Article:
Callaway Memories

Photo courtesy the Kingdom of Callaway Historical Society
Bruce Hackmann signs former Callaway teacher Mary Jane Schultz's copy of the new Callaway Chalkboards book about the rural school experience in the over 100 schools that once dotted the countryside.
Photo courtesy the Kingdom of Callaway Historical Society Bruce Hackmann signs former Callaway teacher Mary Jane Schultz's copy of the new Callaway Chalkboards book about the rural school experience in the over 100 schools that once dotted the countryside.

Items of interest from past Fulton newspapers.

150 years ago (1873)

Col. Wm. H. Russell died in Washington, D. C. at age 69. The most prominent features of his eventful life

are given below. At the age of 24 years, he was elected to the Legislature from Nicholas County, KY. His

casting vote placed Henry Clay in the US Senate. In 1832, he moved to Missouri where he served as

Captain of Callaway volunteers in the Black Hawk war. He also served in the same capacity in the Florida

war. In 1842, he was appointed US Marshal of the District of Missouri. In 1843, he was elected to the

Legislature from Callaway County. In 1847, he led a company of emigrants to California. In 1848, he

served as Secretary of State of the Territory of California. In 1849, he led gold seekers to the mines of

California. He was Henry Clay's private secretary during Clay's run for the Presidency. In his last public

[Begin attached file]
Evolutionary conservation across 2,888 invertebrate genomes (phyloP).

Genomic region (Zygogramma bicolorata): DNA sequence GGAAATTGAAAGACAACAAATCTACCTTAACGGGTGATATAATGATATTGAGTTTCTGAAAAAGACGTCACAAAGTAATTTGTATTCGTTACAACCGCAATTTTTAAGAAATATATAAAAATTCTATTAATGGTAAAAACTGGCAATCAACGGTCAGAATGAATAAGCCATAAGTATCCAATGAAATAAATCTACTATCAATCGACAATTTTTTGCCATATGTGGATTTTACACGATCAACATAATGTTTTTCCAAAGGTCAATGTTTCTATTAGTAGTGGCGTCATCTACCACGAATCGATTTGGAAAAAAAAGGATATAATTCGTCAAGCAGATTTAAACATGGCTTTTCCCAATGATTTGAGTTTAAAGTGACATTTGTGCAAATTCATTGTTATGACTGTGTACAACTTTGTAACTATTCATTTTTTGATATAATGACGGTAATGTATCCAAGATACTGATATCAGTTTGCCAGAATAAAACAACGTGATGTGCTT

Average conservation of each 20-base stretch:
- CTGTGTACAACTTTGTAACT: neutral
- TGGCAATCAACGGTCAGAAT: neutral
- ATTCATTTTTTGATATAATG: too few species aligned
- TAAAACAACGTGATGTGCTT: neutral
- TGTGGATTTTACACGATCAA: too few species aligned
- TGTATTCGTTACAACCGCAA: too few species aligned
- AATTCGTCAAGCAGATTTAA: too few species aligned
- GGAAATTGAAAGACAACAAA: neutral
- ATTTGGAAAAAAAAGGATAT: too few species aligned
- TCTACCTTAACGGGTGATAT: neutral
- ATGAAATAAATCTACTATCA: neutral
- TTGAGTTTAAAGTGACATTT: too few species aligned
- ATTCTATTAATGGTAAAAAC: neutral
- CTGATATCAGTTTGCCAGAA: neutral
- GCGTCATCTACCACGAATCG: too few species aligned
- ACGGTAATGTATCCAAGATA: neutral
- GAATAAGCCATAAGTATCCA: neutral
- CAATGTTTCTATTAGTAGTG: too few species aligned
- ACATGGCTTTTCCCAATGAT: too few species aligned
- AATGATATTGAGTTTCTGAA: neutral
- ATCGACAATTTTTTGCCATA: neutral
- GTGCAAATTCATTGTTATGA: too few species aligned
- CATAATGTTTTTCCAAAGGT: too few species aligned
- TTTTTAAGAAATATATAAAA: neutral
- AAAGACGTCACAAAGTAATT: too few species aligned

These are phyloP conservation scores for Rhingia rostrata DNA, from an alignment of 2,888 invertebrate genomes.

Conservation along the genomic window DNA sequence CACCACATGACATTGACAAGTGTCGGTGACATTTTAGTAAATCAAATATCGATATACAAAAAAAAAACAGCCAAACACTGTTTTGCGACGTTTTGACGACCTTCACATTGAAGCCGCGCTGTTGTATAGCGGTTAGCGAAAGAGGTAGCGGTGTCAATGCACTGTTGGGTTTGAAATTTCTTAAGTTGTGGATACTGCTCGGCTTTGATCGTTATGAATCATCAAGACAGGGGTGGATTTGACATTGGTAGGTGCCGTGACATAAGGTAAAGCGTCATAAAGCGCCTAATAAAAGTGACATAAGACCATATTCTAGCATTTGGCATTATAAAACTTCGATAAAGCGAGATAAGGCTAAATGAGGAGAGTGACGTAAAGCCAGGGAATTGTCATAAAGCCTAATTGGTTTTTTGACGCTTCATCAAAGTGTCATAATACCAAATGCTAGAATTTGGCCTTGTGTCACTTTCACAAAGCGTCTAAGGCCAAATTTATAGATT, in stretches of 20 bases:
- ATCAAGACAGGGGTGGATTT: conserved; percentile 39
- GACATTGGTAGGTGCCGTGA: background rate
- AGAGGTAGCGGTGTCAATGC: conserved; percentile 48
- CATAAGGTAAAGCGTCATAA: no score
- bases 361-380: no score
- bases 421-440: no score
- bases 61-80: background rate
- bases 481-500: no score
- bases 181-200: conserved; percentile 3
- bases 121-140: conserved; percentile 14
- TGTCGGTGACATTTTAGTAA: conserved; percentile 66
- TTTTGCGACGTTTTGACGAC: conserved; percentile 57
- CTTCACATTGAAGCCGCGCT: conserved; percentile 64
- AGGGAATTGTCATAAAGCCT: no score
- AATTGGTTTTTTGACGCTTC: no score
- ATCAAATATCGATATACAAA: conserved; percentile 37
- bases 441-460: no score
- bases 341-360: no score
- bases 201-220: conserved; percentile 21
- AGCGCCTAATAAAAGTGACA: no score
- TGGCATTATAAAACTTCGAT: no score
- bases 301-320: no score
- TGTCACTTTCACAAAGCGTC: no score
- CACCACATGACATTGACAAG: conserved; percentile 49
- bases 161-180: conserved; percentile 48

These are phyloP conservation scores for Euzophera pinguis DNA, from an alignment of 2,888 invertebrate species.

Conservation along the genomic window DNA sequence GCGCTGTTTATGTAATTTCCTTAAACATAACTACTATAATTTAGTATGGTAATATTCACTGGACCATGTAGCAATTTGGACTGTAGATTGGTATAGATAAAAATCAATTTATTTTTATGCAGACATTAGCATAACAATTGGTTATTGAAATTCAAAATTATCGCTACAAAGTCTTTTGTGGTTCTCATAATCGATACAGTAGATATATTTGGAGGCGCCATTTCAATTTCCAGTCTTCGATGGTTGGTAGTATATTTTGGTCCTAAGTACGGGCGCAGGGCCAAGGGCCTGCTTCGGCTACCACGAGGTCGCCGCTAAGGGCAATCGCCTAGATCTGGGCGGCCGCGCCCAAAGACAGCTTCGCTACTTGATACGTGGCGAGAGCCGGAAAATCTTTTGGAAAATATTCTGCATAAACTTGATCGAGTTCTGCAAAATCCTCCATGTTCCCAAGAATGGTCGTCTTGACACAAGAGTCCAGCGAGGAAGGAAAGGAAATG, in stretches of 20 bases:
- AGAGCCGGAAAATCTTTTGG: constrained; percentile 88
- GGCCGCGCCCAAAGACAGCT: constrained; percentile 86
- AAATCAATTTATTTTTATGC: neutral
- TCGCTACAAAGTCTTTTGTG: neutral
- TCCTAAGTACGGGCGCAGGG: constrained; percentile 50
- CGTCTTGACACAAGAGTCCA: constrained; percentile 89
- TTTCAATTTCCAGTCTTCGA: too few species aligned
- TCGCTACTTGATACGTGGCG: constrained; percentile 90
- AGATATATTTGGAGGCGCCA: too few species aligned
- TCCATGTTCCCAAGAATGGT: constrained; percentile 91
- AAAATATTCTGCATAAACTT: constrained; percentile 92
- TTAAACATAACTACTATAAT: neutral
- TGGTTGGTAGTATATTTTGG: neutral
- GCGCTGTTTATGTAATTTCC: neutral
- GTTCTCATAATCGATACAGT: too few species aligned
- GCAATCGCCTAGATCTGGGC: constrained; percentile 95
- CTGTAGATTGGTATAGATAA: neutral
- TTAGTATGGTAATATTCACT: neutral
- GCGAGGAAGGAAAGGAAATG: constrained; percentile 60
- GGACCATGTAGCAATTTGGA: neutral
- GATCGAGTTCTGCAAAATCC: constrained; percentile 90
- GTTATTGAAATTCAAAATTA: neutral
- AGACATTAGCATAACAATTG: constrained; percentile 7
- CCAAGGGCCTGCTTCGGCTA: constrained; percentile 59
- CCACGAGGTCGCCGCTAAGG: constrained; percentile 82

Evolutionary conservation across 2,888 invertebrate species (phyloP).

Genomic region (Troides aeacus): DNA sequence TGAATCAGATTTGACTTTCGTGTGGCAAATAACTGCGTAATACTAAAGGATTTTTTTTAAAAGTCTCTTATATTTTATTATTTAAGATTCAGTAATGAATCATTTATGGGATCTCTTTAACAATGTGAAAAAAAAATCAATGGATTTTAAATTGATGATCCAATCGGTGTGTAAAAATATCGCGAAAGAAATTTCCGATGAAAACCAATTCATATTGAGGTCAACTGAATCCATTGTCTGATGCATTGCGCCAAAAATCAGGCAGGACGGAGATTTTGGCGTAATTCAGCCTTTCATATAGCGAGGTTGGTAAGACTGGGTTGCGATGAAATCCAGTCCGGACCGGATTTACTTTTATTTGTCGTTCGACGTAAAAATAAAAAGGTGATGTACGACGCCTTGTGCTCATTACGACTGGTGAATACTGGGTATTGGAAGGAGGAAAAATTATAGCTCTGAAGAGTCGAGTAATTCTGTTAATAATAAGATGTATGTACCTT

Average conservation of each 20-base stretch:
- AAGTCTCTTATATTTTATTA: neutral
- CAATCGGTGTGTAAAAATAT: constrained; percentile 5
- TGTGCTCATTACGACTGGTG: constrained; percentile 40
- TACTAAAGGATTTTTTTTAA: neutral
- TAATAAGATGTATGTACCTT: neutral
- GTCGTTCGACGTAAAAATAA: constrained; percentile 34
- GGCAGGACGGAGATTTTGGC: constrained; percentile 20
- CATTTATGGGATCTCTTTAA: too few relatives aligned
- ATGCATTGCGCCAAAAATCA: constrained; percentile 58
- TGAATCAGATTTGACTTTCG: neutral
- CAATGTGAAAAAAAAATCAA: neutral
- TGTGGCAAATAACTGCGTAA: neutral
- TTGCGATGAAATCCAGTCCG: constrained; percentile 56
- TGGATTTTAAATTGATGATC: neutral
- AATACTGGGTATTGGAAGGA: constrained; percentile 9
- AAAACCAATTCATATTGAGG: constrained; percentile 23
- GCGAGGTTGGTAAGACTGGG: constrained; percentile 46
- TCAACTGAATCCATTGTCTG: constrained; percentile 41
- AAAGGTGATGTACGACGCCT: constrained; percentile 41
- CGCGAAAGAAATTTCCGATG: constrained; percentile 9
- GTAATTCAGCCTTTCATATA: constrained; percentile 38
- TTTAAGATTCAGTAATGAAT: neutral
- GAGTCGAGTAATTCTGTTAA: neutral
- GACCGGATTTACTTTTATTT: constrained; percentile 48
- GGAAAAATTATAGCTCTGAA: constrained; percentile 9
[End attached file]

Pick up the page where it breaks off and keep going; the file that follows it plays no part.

office, he was appointed by President Lincoln as US Consul to Trinidad and Cuba. {His daughter,

Josephine Russell Erwin Clay, was born in Fulton, MO. After her husband, Col. Andrew Eugene Erwin,

died in the Civil War, she and her three daughters moved to Ashland Sock Farm (Lexington, KY) where

she supervised the household as well as assisted with the running of the racehorse farm of John Clay,

her husband's uncle and Henry Clay's son. She and John Clay later married. After John's passing, she

becomes sole owner and manager of the farm. She is credited with being one of the first successful

females in the Thoroughbred racing industry. She bred the 1878 Kentucky Derby winner, Day Star. Ever

resilient, she met the challenges of cataracts and broken hip head on. Forced to be less active, she

became a well-known author and knitted over 85 socks for the children of soldiers in WW1. To learn

more about this native Callawegian, read "Josephine Clay: Pioneer Horsewoman of the Bluegrass by

Henry Clay Simpson, Jr.}

50 years ago (1948)

W. P. Divers, who will retire as county surveyor and highway engineer after working for 40 years,

received a gold pocket watch from the men who worked under him. The watch was presented by the

road workers in appreciation of his service to the county and to them. The members of the crew

assembled in Divers' courthouse office and W. C. Thompson presented him the watch. Attached to the

gold chain was a small gold tag bearing the initials of the road crew members. They were W. C.

Thompson, J. R. Means, John Henry Raps, Sam Gould, Fred Klick, Sam McCully, Raymond Sapp, Clarence

Blackburn and Walter Blackburn. Divers first worked in the office during 1906 under Buck Halley and

worked with him until 1909, when he took over the office. In 1940, he was not a candidate for office and